Clearly reducing the range has the unfortunate side effect of falsely increasing the perceived significance of the results. However, given that the graphs also very clearly print the mins and maxs I'm strongly drawn to believe that the researchers where actually trying to communicate the data accurately as opposed to tricking unwary readers.

    Oh, and the differences here are a 2.3% decrease in the percentage of married mothers and 1.2% increase in the number of teen mothers. Considering the topic they're analysing the effect is a lot larger than I would have anticipated.

  • by armareum (925270) on Saturday September 26, 2009 @07:33PM (#29551575)

    I don't think you quite understand. Data showed that there is already a correlation between the season a baby was born in and measurable performance statistics. They have shown that some, most or all of this correlation is due to a key assumption being false;

    A key assumption of much of that research is that the backgrounds of children born in the winter are the same as the backgrounds of children born at other times of the year.

    Ah fuck it, I can't be bothered to explain it in full. It's too obvious.

  • Re:Jumps out? (Score:5, Insightful)

    by pla (258480) on Saturday September 26, 2009 @07:44PM (#29551655) Journal
    Since TFA says the study looked at 52 million children over 12 years, it sounds fairly reasonable to suggest that error bars are relatively small w.r.t atleast the primary max an min.

    With an n of 52 million, those charts do include error bars - They fall about +/- a thousandth of a pixel around each plotted point. The pixels themselves just cover the error bars.

    As for the Y-offset... Yes, you can use that to dishonestly highlight minor difference. When you have such small differences in your dependent variable, however, as long as you make the Y axis entirely clear to the reader, it merely serves to save the viewer a trip to find a magnifying glass.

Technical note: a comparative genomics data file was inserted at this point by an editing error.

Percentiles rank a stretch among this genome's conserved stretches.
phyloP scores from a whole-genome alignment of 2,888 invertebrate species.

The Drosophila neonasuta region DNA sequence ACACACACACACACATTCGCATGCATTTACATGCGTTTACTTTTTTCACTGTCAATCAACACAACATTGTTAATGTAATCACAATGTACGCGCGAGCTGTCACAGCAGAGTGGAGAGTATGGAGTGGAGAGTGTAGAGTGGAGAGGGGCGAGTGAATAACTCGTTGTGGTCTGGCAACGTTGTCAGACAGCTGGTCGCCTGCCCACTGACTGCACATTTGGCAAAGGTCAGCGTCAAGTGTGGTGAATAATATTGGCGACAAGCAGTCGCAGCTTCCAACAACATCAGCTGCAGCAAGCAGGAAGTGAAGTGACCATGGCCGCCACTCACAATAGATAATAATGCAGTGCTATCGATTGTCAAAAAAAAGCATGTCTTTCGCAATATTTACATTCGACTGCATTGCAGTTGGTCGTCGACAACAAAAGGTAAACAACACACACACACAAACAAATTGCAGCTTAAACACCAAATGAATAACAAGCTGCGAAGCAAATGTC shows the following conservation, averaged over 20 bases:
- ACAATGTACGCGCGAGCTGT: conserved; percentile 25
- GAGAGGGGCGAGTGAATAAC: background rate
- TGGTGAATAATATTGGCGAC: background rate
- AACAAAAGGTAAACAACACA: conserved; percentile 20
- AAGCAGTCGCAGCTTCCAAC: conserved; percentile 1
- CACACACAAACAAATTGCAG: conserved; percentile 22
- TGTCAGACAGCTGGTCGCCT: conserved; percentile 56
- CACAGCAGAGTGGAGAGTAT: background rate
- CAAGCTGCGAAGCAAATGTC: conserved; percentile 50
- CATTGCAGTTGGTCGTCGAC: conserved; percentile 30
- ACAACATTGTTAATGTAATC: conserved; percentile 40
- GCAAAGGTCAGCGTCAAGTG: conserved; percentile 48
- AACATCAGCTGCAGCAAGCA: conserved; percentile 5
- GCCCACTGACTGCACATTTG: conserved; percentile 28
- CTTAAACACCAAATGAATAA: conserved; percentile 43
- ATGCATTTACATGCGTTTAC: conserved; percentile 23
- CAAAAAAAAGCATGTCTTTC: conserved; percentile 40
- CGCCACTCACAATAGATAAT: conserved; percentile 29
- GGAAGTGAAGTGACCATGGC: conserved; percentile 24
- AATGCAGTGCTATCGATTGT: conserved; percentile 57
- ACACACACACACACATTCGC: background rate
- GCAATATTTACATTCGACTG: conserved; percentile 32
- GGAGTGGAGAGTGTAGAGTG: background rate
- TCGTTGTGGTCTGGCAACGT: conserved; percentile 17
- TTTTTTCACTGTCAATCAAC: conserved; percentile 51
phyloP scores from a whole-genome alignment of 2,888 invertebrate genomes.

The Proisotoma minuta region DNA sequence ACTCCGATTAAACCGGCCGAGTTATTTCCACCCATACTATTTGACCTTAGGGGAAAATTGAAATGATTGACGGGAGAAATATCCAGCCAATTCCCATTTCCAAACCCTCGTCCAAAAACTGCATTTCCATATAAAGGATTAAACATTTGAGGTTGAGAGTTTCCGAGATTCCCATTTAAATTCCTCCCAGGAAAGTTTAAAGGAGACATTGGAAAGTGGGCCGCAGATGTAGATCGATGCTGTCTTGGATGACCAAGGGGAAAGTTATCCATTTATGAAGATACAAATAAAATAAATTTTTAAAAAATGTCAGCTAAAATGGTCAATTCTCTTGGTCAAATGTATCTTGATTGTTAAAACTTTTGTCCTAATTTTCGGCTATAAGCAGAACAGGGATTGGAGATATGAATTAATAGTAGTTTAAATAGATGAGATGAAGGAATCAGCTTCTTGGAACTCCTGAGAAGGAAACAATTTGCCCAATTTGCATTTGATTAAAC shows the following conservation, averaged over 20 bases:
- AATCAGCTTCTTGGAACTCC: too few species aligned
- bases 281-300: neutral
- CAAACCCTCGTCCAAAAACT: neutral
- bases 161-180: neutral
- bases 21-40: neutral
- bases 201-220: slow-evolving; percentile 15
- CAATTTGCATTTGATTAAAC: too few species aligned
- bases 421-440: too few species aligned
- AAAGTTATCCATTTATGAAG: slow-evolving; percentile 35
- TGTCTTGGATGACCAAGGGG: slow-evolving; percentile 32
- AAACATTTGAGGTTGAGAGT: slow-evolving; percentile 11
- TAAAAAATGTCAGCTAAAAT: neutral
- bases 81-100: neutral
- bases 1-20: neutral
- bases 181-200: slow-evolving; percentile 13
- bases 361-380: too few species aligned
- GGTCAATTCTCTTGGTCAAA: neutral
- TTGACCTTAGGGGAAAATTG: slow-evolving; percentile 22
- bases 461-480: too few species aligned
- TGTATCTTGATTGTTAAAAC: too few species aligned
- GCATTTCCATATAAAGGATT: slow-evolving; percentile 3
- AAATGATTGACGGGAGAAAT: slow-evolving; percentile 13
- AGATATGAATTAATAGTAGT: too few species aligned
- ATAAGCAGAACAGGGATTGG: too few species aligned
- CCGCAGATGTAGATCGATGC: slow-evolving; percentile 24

Basically, if you had a series that showed some degree of noisy periodicity and you zoomed/cropped in on one section that appears to prove your point, it counts as dishonest. When you have virtually no error and a trend that looks like cookie-cutter copies from year to year - I'd love to see the p values for this, but I'd bet it would require scientific notation to realistically print (ie, on the order of p <= 10^-12).
  • Re:Jumps out? (Score:3, Insightful)

    by Hadlock (143607) on Saturday September 26, 2009 @11:25PM (#29553059) Homepage Journal

    So what you're saying, is that this article only applies to babies born north of the mason-dixie line? Babies south of there, particularly west of the Mississippi, are exposed to mild winters that on many days in Chicago and Detroit might be called "fine summer days". The day after christmas here in Dallas, a lot of people take a stroll around white rock lake in the park, because it's 70 degrees and sunny. Dallas is only 1 arc minute north of Cairo, Egypt. Similar weather can be found in populus cities like New Orleans, Houston, Phoenix, Albuquerque, Las Vegas, Reno, Los Angeles, San Diego and more. Something like 1/3rd of the US lives in this region and isn't affected by winter seasonal issues experienced in the great lakes area and new England area.